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By T G Tatlioglu


This thesis explores the development of the Harewood Estate during the eighteenth century. The work focuses around the three themes of scale, multivocality and biography to provide a new perspective on post-medieval estate landscapes. A biographical approach is used to conciliate different scales of analysis and give meaning to the local, fleeting lives of the estate’s inhabitants. It is argued that at the local scale we find evidence that helps to challenge the taken-for-granted stories of historical archaeology. \ud \ud A detailed account of the Harewood Estate is presented in order to contextualise the landscape developments, led by Edwin Lascelles, 1st Baron Harewood (1712-1795) from 1755. It is situated within the broader context of eighteenth-century ‘improvement’, a pervasive process that influenced many aspects of the Harewood landscape. By using a range of sources including, archaeological and documentary evidence, it is possible to gauge the impact of both the landowning family and the broader influences on the local scale. Surveys of a range of buildings such as workshops, farms and houses, show how eighteenth-century improvement had a variable impact at the local scale. \ud \ud The ‘biographies of people and place’ have been used to introduce multivocality, or new ‘voices’, into the interpretation. By articulating several perspectives of the same landscape and recognising how people play a significant part in its formation - how they interact and are shaped by it - this thesis acknowledges the ways people inhabit their surrounding environment and furthers our understanding of post-medieval estates.\u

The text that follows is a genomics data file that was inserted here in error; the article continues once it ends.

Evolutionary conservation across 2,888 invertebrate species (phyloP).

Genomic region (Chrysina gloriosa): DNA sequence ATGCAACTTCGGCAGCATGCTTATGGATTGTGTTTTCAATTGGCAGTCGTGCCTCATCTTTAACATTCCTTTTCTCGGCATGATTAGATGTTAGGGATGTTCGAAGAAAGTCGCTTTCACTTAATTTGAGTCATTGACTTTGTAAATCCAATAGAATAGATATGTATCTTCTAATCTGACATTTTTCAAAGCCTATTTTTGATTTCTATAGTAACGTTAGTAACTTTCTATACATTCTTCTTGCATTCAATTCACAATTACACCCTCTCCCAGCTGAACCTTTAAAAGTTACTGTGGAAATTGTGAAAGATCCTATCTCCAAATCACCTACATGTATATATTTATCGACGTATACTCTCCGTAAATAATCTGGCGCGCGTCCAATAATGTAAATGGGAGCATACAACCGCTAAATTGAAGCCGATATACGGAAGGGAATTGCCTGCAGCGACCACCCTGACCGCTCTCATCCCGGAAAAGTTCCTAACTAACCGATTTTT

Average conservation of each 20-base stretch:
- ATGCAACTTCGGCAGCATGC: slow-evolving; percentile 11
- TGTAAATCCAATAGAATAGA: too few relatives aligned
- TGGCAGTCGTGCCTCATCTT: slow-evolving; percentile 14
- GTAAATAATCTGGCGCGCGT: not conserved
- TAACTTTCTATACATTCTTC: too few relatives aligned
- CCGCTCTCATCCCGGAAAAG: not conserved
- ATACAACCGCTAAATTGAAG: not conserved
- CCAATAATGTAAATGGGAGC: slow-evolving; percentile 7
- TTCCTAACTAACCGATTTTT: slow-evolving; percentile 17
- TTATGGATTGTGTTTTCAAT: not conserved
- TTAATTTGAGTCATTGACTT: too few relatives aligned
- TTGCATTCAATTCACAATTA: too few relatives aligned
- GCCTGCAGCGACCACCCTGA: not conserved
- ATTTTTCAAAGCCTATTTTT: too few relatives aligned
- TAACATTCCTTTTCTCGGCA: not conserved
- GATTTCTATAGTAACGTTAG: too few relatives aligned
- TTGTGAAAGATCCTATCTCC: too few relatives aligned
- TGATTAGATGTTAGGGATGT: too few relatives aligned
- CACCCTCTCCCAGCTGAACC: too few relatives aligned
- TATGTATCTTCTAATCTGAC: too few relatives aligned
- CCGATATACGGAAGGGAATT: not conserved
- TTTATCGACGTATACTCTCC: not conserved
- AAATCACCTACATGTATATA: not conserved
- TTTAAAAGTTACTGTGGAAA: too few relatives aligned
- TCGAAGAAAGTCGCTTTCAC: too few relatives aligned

Publisher: Archaeology (York)
Year: 2010
OAI identifier:

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